Third, the district court erred in concluding that it lacks authority to enforce preliminary reinstatement orders because deferring enforcement of such orders is consistent with the efficient administration of justice. It appears that the district court adopted this argument, among others, from Judge Jacobs' opinion in Bechtel. The Bechtel case, however, involves the enforceability of a preliminary reinstatement order issued by OSHA after a finding of reasonable cause. This case involves a preliminary reinstatement order of an ALJ, which is only issued after a full hearing on the merits. Judge Jacobs' opinion was influenced in large part by the fact that OSHA's preliminary reinstatement order was issued without the benefit of a trial, concluding that a preliminary order based on reasonable cause to believe that a complaint has merit was too "tentative and inchoate" to be enforced. Bechtel, 448 F.3d at 474. In any event, the district court incongruously failed to recognize that such temporary relief is routine in the legal system. For instance, courts grant enforceable temporary restraining orders and preliminary injunctions, even though those orders granting relief may be overturned when the underlying merits of the case are decided on appeal. [13]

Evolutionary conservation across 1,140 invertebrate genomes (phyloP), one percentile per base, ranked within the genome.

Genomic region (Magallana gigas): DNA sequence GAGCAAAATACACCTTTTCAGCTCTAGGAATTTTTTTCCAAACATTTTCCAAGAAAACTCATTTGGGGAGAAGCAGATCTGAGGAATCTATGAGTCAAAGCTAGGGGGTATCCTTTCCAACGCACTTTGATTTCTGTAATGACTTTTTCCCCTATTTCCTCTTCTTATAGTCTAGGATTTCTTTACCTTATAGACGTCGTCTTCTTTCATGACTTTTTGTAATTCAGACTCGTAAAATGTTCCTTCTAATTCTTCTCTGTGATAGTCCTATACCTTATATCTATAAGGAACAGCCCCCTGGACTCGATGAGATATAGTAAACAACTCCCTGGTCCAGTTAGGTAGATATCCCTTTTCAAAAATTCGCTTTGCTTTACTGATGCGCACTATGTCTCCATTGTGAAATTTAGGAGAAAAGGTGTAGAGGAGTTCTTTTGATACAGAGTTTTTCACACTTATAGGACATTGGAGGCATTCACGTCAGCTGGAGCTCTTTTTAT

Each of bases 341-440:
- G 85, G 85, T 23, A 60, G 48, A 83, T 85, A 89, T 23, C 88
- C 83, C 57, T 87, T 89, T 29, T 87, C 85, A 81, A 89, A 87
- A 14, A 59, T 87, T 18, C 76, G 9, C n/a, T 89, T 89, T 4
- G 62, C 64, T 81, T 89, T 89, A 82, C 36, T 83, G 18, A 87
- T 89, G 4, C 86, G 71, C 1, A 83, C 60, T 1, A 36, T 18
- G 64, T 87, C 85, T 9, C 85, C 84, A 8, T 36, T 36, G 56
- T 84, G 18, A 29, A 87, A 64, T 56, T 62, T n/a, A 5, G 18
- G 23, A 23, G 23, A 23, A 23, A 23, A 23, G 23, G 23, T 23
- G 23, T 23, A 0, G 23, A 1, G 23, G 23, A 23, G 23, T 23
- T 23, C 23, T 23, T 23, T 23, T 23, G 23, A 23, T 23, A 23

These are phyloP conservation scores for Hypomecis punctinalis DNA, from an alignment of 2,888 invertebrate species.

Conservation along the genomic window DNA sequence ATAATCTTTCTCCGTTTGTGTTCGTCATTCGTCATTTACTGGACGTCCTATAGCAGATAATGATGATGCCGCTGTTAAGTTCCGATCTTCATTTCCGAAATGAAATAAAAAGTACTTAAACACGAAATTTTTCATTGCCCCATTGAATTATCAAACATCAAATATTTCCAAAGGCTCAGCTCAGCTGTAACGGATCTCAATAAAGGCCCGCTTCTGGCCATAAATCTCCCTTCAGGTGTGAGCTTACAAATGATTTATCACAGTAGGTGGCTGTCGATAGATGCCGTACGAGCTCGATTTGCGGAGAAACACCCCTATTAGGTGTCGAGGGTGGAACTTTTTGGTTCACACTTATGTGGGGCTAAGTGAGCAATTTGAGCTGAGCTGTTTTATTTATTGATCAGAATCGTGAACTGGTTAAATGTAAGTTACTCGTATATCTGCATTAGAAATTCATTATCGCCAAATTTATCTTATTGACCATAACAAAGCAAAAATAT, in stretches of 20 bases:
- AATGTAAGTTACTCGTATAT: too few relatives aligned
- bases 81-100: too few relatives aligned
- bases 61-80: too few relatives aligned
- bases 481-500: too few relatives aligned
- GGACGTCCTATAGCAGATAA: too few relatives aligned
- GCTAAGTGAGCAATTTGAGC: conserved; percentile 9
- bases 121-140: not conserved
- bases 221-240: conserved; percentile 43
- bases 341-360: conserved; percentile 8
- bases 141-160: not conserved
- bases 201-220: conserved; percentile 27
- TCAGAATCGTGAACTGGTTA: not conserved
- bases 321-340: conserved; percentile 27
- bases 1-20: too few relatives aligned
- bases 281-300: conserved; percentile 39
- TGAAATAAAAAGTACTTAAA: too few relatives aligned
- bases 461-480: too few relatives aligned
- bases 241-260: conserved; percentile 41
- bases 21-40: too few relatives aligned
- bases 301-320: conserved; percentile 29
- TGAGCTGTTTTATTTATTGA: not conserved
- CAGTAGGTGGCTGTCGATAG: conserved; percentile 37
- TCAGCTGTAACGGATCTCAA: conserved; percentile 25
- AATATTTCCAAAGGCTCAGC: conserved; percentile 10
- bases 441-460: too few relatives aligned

Moreover, whether preliminary reinstatement is consistent with the efficient administration of justice is a policy consideration for Congress to make. See Sorenson v. Secretary of Treasury, 475 U.S. 851, 865 (1986) ("The ordering of competing social policies is a quintessentially legislative function."); Resolution Trust Corp. v. Fragetti, 49 F.3d 715, 718 (11th Cir. 1995) ("policy concerns are primarily the province of Congress, not the courts"); see also Bechtel, 448 F.3d at 478 (Leval, J.); id. at 487-88 (Straub, J.). Congress has expressly stated that an order of preliminary reinstatement is not to be automatically stayed while an employer's administrative appeal is being adjudicated. Thus, Congress clearly made the judgment that "the employee's protection against having to choose between [blowing the whistle] and losing his job would lack practical effectiveness if the employee could not be reinstated pending complete review." Roadway Express, 481 U.S. at 258-59; see also Bailey v. Gulf Coast Transp., Inc., 280 F.3d 1333, 1337 (11th Cir. 2002) ("Employees may be much less likely to stand up for their substantive rights under the statute if they know that months or years will pass before a court can act to halt prohibited intimidation by their employer.").